While short terms bursts of happiness feel imeediately good, new psychological research shows that helping others leads to more sustaining, eudaimonic happiness.

In recent research, scientists measure happiness by looking at the reward center of the brain, called the ventral striata, under an MRI.

The group of 39 teenagers was assembled because the teenage brain is so responsive to both positive and negative emotions.  Both depression and happiness tend to peak in late adolescence, in many individuals.

The teens had their brains scanned using an fMRI while choosing between keeping money to themselves (hedonic) or giving money to their family (eudaimonic).  One additional experiment included a game that allowed them to take risks in order to earn more money for themselves (hedonic).

A self-reporting questionnaire was administered following the initial scan.  Another follow-up questionnaire was then administered one year later.

The results revealed that teens who decided to make the family-donation decision demonstrated the most substantial declines in depressive symptoms.  Overall, their sense of wellbeing increased.  Teens who played and received the greatest boost from the risk-taking game demonstrated the greatest risk in depression.

The authors noted that their findings show that well-being may depend upon contributing to more selfless, higher nature, rather than immediate, base pleasure.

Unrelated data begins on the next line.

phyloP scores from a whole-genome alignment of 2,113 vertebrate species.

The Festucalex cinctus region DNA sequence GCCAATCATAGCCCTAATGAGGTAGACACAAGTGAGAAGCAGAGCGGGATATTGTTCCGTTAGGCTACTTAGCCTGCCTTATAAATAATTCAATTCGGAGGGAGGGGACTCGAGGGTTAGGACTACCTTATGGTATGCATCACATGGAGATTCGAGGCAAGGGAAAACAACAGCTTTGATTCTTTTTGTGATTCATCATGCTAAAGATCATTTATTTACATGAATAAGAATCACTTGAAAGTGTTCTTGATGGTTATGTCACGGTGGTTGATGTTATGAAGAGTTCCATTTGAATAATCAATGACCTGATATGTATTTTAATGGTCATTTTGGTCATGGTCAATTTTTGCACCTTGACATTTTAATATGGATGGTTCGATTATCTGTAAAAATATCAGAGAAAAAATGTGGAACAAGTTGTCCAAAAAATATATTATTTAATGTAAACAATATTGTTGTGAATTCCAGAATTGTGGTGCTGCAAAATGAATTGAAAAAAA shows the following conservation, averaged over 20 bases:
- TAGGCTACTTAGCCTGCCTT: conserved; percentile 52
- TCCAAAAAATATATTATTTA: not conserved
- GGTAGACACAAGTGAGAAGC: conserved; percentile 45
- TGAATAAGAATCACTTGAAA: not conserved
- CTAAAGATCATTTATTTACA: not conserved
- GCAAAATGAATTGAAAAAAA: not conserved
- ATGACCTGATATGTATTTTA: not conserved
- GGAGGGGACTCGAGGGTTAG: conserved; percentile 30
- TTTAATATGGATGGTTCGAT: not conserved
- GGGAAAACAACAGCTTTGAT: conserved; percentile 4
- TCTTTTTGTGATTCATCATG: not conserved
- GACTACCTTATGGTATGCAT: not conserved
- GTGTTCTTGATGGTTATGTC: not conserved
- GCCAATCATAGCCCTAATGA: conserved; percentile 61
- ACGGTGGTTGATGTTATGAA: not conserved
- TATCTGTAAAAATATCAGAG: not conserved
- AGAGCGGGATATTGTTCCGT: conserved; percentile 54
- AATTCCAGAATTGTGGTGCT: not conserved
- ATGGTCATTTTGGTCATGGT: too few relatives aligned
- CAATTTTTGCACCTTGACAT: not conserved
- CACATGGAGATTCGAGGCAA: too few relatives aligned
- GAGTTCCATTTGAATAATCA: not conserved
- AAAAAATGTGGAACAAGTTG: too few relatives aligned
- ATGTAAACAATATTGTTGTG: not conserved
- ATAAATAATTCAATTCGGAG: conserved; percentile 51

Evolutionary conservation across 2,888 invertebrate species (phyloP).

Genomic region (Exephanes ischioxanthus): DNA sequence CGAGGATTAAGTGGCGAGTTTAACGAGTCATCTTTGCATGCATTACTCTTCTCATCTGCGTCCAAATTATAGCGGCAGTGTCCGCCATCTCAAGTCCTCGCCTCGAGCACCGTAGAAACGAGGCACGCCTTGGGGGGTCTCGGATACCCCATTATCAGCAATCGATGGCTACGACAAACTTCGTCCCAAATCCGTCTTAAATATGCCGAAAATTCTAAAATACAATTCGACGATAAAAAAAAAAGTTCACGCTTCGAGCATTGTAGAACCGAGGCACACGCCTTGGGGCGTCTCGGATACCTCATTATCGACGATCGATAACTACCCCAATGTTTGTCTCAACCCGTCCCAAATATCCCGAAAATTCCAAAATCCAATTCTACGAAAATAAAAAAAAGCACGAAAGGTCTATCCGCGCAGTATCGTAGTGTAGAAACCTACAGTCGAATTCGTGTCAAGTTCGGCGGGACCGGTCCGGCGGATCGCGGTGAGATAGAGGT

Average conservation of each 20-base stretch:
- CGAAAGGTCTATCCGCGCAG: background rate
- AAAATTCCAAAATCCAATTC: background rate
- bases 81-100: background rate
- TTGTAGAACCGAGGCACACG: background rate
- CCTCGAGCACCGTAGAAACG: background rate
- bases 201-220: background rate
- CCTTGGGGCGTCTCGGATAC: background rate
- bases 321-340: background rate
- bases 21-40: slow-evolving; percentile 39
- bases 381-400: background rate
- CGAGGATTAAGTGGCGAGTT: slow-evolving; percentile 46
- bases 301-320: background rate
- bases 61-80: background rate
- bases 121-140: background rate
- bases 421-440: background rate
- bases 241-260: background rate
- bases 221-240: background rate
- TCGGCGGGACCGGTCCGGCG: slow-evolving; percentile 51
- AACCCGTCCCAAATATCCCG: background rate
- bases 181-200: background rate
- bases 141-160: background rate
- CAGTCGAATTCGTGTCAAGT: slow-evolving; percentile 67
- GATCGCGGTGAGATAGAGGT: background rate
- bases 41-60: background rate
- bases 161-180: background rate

Although being young doesn’t always translate smoothly to acting selflessly, there may be an important take-away in this study which allows for greater insight into what we really need to be happy.

Said better in another study from a year ago: “Happiness without meaning characterizes a relatively shallow, self-absorbed or even selfish life, in which things go well, needs and desire are easily satisfied, and difficult or taxing entanglements are avoided.”

By going a bit deeper and extending ourselves beyond our own world, into that of others, there appears to be not just a secret to happiness, but an entire world where it freely exists.

Depression Treatment

Depression is one of the most frequent co-occurring issues seen with individuals suffering from drug or alcohol dependency.  It is very common for people who are struggling with depression to turn to drugs and alcohol for relief.  Depressed individuals are often suffering from so much pain, hopelessness, and low self-esteem that drugs and alcohol serve as a temporary escape and a way to self-medicate.  However, this repeated self-medicating causes a chemical dependency in the mind and body, eventually leading to a full blown addiction.  Although the use of drugs and alcohol starts as a way to numb the pain, it actually ends up magnifying and aggravating the effects of depression, having the opposite intended outcome.

Typically, depression is caused by a chemical imbalance in the body or brain that can be corrected with proper treatment. Many times depression is caused by low dopamine or serotonin levels, which are the “feel good” chemicals in the body.  Unfortunately, many of the most commonly prescribed medications for depression/anxiety have addictive potential.  At Passages Malibu, we believe in treating patients with depression using natural supplements rather than addictive prescription medications.  Natural supplements for depression can actually rebuild the chemicals in your body that are lacking, as well as result in improved moods, energy levels and sleep patterns.  At Passages Malibu, our program not only works for people who have depression, but anxiety, insomnia, and ADD as well.